Tuesday, August 18, 2009

Papua New Guinea women answer the call of the air

You can fly higher than an eagle...Rachael Kaltia in an Airlines PNG plane

Like the great American women pilot Amelia Earhart, whose last port of call was Lae, Morobe province, on July 2, 1937, more and more young Papua New Guinea women are taking to the skies.
During the five years remaining in her life, Earhart acted as a tireless champion for commercial aviation and for women's rights.
Two of these young PNG women pilots, Rachael Kaltia and now Jannie Moala, answered this high flying call and like Earhart lost their lives in their love and passion for the air.
While all attention over the last week has been on Ms Moala, captain of the ill-fated Airlines PNG Twin Otter that crashed over the Kokoda Trail last week, Ms Kaltia was the first PNG woman pilot to lose her life while flying.
Ms Kaltia, 24, one of PNG’s first women pilots, was killed in an Airlines PNG Twin Otter crash in Goilala, Central province, along with Australian Philip Wiseman on July 28, 2004.
She was born on March 14, 1980, and completed her primary school at Kuma community school, Southern Highlands province, in 1993.
She went on to do her top-up at Biro top-up primary school in 1995.
Ms Kaltia continued her tertiary education and completed her Grade 12 at Mogol secondary school in Mendi, and was awarded an AusAID scholarship to do pilot training in Australia in 1999.
In 2000, she commended her pilot training in Avondale School of Aviation in Sydney and achieved a commercial pilot’s license (theory) and private pilot’s license.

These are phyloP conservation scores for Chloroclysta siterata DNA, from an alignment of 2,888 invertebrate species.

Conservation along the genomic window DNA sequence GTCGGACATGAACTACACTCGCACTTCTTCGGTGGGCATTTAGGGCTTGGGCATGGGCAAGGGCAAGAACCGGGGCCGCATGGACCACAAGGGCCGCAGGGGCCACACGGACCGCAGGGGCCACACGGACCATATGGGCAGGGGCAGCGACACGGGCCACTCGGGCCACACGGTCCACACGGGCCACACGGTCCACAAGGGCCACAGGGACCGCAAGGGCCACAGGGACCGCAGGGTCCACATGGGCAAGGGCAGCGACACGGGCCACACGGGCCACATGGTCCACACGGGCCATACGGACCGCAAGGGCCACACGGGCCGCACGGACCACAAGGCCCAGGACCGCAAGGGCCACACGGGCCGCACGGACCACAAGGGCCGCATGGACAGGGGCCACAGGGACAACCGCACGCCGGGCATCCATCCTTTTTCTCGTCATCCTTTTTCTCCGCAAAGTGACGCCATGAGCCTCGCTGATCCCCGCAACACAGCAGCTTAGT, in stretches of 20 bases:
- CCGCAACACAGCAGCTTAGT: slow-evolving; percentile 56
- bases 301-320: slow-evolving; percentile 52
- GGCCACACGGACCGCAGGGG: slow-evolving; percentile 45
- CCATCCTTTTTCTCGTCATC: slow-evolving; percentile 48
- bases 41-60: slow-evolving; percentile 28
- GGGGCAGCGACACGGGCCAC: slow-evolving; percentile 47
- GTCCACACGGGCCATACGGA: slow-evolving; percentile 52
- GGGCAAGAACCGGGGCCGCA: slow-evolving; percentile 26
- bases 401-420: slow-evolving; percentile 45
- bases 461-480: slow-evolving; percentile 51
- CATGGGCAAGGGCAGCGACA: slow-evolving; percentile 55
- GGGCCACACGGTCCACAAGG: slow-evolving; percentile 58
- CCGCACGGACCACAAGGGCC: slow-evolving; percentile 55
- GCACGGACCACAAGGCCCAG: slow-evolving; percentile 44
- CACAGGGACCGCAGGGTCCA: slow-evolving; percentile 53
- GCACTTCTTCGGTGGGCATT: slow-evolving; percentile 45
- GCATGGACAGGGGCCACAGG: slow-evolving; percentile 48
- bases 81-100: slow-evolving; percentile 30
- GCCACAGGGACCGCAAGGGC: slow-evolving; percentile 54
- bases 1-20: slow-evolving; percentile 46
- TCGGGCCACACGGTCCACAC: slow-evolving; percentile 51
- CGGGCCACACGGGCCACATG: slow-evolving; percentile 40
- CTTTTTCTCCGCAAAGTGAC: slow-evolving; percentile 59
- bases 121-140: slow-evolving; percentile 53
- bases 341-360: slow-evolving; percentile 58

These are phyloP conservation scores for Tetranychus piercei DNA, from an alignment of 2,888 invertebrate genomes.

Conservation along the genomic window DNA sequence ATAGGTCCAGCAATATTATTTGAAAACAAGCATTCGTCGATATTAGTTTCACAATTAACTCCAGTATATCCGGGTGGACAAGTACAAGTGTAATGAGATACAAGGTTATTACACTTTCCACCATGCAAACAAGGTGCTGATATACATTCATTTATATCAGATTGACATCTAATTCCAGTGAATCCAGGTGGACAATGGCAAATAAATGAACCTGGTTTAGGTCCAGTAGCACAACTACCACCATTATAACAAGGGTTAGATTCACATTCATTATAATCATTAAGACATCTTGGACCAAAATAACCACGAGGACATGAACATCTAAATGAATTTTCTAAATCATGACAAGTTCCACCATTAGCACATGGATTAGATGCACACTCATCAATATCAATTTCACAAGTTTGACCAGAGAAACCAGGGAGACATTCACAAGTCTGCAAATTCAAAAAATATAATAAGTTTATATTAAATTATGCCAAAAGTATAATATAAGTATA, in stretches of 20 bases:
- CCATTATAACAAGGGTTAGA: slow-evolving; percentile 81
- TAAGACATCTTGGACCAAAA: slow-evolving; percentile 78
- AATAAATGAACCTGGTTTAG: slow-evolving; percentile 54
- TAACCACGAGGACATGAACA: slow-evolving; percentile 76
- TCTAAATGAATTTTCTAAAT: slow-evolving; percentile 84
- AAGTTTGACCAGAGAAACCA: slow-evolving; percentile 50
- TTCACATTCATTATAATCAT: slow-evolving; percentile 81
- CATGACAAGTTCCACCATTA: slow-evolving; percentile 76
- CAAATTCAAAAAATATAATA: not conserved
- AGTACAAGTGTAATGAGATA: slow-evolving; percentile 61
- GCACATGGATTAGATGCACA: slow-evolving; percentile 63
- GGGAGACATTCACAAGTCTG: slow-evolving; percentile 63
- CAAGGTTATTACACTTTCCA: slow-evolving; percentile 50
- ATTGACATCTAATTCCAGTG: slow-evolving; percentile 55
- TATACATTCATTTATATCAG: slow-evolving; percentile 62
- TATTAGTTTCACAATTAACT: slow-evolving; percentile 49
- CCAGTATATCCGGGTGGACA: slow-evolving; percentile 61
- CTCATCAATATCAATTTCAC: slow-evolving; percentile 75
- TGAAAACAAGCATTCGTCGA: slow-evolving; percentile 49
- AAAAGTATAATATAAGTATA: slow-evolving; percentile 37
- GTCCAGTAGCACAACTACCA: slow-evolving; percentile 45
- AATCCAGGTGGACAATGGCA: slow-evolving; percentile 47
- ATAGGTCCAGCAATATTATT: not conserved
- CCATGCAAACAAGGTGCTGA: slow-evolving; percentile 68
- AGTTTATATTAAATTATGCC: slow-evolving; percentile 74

She further graduated with a certificate in aviation (private pilot’s license) at Avondale in 2001.
In 2002, Ms Kaltia completed commercial pilot’s license, command multi-engine and instrument rating at Avondale.
Airlines PNG first employed her as a first officer in March 2002 until her tragic death.
Young Papua New Guineans, especially women, were urged in 2004 to take the life of the late Rachael Kaltia as a role model.
Airlines PNG then general manager Simon Wild made the call during Ms Kaltia’s funeral service at the Sione Kami United Church on Friday, Aug 13, 2004.
Mr Wild urged the congregation that whenever they saw an eagle saw by, “in our minds, we can see Rachael fly by, in a Twin Otter, with that fantastic smile”.
“We pray that Rachael has set a shining example for all Papua New Guineans, the professionalism she showed, the dedication, the hard work,” he said.
“The hard work Rachael had put in, in Australia, showed that she had the ability to get up there and stand, amongst not only other Papua New Guinean men, but among expatriates from all around the world.
“I put it up, amongst the next generation of Papua New Guineans and young girls, to set Rachael’s life as a role model of what you can accomplish by putting in that dedication.
“She was a true professional.”
Last Tuesday, PNG again lost one of its bright young stars, when Jannie Moala crashed on the Kokoda Trail.

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